News Global Health Center Chronic Disease

Center co-Director collaborates with university & Nigerian partners to curb hypertension

Written by Kim Furlow, communications manager for the Institute for Public Health and Mark Huffman, MD, MPH, co-director of the Global Health Center

May, 2023 stakeholder meeting on hypertension in Abuja, Nigeria | Photo by April Houston

One of the largest health burdens in Nigeria is hypertension. According to the Global Burden of Disease, hypertension combined with other cardiovascular disease, affects more than 70 million people in Nigeria. Co-Director of the Global Health Center, Mark Huffman, MD, MPH, and a research team at Washington University in St. Louis, are collaborating with University of Abuja in Nigeria, Northwestern University in Chicago, the World Health Organization (WHO), the Federal Ministry of Health of Nigeria, and other key stakeholders on two projects on hypertension prevention and treatment in Nigeria. Huffman, a co-principal investigator on both studies along with Dike Ojji, MBBS, from University of Abuja, recently met with collaborators and stakeholders in Abuja, Nigeria to discuss to-date findings, best practice approaches, and study implications, including national scale up of hypertension care. Their research program, which began in 2019, involves more than 20,000 adults enrolled in 60 primary health care centers around the Federal Capital Territory of Nigeria. The National Heart, Lung, and Blood Institute funds both studies.

“Most people with high blood pressure in Nigeria have historically been referred to secondary and tertiary care for their care, which may be far away from where they live. Our study integrates diagnosis and management in primary care led by trained community health workers,” Huffman said. “We also evaluate implementation of Nigeria’s food policies, which have an important influence on the development of high blood pressure.”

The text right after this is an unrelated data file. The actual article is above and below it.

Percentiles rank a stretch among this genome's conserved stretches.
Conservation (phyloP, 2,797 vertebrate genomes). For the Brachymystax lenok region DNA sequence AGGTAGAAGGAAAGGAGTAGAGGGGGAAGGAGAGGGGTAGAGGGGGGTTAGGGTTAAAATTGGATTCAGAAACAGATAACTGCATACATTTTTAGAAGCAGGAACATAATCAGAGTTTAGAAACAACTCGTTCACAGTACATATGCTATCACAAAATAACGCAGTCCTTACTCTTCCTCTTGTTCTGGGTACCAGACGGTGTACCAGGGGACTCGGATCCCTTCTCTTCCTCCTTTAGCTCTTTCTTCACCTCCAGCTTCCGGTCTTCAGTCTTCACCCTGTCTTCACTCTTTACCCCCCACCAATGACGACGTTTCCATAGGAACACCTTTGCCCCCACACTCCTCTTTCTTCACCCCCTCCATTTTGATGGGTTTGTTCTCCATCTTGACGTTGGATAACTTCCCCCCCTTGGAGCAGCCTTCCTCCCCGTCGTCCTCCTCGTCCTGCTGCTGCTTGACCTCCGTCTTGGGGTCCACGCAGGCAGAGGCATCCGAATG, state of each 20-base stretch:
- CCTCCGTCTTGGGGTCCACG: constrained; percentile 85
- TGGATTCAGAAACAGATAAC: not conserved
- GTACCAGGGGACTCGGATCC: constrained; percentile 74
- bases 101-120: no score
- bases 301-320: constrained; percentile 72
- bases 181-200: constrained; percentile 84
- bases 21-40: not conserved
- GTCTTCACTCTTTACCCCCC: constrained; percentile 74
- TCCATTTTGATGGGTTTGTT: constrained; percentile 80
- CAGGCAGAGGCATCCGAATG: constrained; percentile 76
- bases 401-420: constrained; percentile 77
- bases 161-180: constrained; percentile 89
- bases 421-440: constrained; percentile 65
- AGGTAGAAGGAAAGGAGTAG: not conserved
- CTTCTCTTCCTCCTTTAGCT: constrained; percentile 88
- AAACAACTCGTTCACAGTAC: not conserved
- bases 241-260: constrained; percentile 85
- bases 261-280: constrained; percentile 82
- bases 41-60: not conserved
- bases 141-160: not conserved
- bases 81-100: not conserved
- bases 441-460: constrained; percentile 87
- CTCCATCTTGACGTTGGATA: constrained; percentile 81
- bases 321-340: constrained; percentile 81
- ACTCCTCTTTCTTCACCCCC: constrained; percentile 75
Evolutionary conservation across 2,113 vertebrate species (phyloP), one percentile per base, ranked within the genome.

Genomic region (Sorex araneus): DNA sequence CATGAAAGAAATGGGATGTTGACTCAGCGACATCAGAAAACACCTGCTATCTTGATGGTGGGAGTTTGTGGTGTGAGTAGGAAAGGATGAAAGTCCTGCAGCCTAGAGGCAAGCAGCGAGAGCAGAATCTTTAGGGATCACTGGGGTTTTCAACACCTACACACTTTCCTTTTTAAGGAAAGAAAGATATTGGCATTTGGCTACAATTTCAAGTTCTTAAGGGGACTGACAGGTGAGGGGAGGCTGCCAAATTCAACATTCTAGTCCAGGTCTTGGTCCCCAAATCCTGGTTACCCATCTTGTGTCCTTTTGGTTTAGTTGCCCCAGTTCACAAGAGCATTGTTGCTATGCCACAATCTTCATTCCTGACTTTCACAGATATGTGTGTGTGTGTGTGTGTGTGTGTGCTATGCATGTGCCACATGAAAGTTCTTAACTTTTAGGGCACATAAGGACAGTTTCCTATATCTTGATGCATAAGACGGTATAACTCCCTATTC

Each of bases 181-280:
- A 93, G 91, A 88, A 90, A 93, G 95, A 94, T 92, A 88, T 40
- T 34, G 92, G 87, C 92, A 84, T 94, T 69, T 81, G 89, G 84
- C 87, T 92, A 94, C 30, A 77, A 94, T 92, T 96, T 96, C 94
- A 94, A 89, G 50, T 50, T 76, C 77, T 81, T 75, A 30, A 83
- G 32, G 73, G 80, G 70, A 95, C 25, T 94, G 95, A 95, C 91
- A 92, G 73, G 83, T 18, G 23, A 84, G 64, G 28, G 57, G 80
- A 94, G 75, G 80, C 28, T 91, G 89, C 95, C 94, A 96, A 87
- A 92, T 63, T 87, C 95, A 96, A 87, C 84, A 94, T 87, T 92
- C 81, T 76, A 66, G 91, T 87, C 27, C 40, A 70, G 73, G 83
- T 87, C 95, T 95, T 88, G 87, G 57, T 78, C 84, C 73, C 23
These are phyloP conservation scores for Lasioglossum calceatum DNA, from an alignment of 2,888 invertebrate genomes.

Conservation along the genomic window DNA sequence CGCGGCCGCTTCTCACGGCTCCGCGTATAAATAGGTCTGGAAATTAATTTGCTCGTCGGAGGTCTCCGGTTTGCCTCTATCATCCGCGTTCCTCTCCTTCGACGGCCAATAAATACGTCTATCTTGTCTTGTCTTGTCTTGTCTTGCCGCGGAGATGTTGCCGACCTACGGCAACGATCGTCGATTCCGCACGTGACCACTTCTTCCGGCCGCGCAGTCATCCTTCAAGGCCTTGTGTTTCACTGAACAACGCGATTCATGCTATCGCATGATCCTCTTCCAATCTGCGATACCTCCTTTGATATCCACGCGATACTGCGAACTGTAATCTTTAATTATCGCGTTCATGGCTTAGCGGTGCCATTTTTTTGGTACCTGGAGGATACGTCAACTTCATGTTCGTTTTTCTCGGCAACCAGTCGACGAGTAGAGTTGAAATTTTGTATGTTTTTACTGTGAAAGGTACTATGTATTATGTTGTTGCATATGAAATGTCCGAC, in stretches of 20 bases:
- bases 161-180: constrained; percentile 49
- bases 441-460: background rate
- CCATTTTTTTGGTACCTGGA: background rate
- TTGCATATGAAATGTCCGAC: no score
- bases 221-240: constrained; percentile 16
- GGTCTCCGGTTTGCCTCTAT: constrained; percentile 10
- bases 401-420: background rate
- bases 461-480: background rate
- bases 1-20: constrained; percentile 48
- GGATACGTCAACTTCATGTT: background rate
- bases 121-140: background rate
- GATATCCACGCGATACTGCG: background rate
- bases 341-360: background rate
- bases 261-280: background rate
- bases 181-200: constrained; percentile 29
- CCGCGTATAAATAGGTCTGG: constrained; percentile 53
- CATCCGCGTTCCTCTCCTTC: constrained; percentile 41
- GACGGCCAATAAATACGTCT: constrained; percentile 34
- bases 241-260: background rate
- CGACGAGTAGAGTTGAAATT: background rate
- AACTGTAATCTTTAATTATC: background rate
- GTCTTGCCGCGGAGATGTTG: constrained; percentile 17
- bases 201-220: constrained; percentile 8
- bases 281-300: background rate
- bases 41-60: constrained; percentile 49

At recent stakeholder meetings, Huffman, Ojji, and others spoke with Nigerian media outlets about the project’s importance. Read some of the articles and radio interviews below:

Radio Nigeria:

New Telegraph:

Leadership Nigeria:

Program researchers, including Huffman and Ojji, agree that translating research into policies is critical to improving public health in Nigeria and subsequently lowering the growing number of cardiovascular disease cases.

“Nigeria is the most populous Black country in the world,” said Huffman. “We are eager to both contribute to research there, and learn from Nigeria to bring research lessons back home to St. Louis, where we also have a high burden of high blood pressure, heart disease, and stroke. These meetings are essential for developing, implementing, and evaluating new policies to improve cardiovascular health and health care in Nigeria, which can serve as a model for other countries. I am so grateful for the opportunity to collaborate with Dr. Ojji and his outstanding team at the University of Abuja.”

The Global Health Center is supported by the Institute for Public Health and the Department of Medicine at Washington University in St. Louis.